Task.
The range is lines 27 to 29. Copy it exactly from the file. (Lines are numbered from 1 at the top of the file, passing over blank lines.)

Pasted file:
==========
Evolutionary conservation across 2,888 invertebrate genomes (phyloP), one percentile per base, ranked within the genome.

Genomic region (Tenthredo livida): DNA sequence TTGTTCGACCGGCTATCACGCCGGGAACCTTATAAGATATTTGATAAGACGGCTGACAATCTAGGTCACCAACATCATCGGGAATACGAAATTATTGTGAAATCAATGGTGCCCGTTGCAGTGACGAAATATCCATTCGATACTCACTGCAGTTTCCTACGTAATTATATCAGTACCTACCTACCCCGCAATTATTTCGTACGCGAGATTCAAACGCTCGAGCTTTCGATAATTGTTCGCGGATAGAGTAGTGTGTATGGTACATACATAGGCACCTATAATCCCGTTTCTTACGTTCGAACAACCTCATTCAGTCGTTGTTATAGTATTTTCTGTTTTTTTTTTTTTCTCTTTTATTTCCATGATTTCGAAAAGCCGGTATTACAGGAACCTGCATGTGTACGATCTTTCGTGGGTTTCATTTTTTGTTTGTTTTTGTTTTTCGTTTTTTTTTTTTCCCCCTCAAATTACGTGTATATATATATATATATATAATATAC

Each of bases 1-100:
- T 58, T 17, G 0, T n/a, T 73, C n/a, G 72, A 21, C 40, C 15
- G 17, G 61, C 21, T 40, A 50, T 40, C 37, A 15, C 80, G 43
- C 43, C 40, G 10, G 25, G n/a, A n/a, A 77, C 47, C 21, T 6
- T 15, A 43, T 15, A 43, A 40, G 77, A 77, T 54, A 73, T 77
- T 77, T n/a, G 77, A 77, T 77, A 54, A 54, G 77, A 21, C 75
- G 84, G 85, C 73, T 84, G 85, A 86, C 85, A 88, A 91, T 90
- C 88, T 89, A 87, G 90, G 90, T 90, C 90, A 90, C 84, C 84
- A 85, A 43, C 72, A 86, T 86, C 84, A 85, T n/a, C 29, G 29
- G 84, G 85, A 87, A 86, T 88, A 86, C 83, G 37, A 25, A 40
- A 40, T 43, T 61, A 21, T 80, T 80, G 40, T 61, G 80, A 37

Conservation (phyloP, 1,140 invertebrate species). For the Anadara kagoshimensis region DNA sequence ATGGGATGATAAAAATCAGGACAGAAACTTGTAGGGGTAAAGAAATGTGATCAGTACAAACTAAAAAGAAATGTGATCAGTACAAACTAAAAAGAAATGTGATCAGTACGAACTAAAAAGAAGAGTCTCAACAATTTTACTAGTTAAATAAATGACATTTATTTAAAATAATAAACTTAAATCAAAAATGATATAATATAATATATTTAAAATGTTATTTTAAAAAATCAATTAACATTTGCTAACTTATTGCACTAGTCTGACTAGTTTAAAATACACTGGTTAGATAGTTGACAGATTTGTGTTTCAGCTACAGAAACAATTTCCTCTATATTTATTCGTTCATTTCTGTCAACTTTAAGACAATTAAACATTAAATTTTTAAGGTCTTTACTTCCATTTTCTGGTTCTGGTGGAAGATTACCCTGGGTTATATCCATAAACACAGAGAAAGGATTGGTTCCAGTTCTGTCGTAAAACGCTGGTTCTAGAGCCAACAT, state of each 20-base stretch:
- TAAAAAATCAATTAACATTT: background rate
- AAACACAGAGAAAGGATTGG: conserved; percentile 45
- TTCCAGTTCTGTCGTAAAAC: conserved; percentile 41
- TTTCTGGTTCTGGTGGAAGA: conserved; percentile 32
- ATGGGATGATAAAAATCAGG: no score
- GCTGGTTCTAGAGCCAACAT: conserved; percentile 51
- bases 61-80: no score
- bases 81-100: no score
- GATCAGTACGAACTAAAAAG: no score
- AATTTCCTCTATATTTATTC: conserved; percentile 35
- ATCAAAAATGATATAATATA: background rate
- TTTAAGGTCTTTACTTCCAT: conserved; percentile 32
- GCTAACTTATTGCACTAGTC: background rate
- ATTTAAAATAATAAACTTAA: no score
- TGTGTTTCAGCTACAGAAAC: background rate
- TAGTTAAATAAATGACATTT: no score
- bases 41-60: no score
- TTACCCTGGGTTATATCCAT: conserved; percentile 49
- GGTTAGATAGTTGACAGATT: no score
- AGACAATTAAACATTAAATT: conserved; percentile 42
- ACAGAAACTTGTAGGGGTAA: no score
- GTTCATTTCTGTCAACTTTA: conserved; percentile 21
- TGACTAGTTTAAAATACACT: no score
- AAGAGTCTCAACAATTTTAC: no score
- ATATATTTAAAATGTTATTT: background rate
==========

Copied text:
- GCTAACTTATTGCACTAGTC: background rate
- ATTTAAAATAATAAACTTAA: no score
- TGTGTTTCAGCTACAGAAAC: background rate